A Scottish Employment Tribunal awarded just over £28,000 to a father who brought a sex discrimination claim alleging that his employer's shared parental leave policy was discriminatory.
The case does not appear to have been formally reported as yet so some detail is lacking but it seems that the employer offered 26 weeks of full pay to mothers taking shared parental leave but only statutory pay (currently £139.58 per week) to fathers/partners who took shared parental leave. Also, it is noteworthy that the employer appears to have conceded the claim before the case was heard by the Tribunal so their earlier argument that the difference in treatment was justified was not tested.
Despite the sketchy details, there are some important points to note:
- Men and women should be treated equally in terms of what is offered under the employer's shared parental leave policy - otherwise there could be sex discrimination claims; and
- The issue of whether it is discriminatory to offer enhanced maternity pay to mothers but the same shared parental leave pay to all parents was not considered by this case.
Employers may wish to review, and possibly revise, their family leave policies in light of this recent decision. In case you are wondering, the employer in this case changed their policy so now both mothers and fathers/partners get the same level of pay when they go on shared parental leave (albeit only statutory pay is now given to all, meaning mothers are worse off as a result).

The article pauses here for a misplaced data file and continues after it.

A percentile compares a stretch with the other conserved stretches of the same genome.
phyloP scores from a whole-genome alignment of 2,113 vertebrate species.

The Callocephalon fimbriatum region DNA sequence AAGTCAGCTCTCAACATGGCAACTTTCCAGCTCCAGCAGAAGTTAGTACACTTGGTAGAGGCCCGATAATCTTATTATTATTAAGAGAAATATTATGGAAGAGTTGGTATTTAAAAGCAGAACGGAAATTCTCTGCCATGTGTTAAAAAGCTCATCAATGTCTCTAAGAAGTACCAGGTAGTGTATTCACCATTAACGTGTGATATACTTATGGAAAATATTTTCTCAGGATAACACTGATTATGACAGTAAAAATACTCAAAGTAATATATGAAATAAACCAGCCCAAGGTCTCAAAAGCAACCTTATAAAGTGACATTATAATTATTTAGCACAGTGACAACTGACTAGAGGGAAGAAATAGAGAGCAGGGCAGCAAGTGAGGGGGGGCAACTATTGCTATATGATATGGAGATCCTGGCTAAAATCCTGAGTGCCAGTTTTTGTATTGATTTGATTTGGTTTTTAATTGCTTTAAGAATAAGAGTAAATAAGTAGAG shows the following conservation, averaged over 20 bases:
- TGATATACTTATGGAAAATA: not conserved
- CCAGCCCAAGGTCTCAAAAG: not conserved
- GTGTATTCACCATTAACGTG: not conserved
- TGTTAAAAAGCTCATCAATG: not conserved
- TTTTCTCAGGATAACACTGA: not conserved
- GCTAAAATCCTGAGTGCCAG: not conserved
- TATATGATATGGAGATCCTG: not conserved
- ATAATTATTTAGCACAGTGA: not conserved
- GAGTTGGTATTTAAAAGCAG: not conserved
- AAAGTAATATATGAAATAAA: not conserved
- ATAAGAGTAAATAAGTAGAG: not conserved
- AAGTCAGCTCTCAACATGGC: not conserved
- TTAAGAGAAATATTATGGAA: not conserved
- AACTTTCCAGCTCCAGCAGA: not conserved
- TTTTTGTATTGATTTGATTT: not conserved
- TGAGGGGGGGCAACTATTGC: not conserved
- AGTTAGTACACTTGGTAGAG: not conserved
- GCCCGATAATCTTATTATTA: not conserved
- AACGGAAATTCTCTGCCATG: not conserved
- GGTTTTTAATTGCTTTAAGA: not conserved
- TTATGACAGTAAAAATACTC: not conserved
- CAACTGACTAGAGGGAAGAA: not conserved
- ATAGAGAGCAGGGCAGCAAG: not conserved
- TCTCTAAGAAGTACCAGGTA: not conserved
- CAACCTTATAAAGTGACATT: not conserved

In Snell v Network Rail, a father has been awarded almost £30,000 in a sex discrimination case after his employer refused to pay him the same as his wife while on shared parental leave. Mr Snell and his wife, who both worked for the rail company, opted to share their leave when she gave birth to their baby in January this year. His application indicated that his wife would take 27 weeks’ leave and he would take 12 weeks after that. But while Mrs Snell would receive full pay for her six months’ leave, Mr Snell was told he was only entitled to statutory parental pay of £139.58 for this period. Mr Snell lodged an indirect sex discrimination claim with an employment tribunal. His claim was successful and he was awarded £28,321.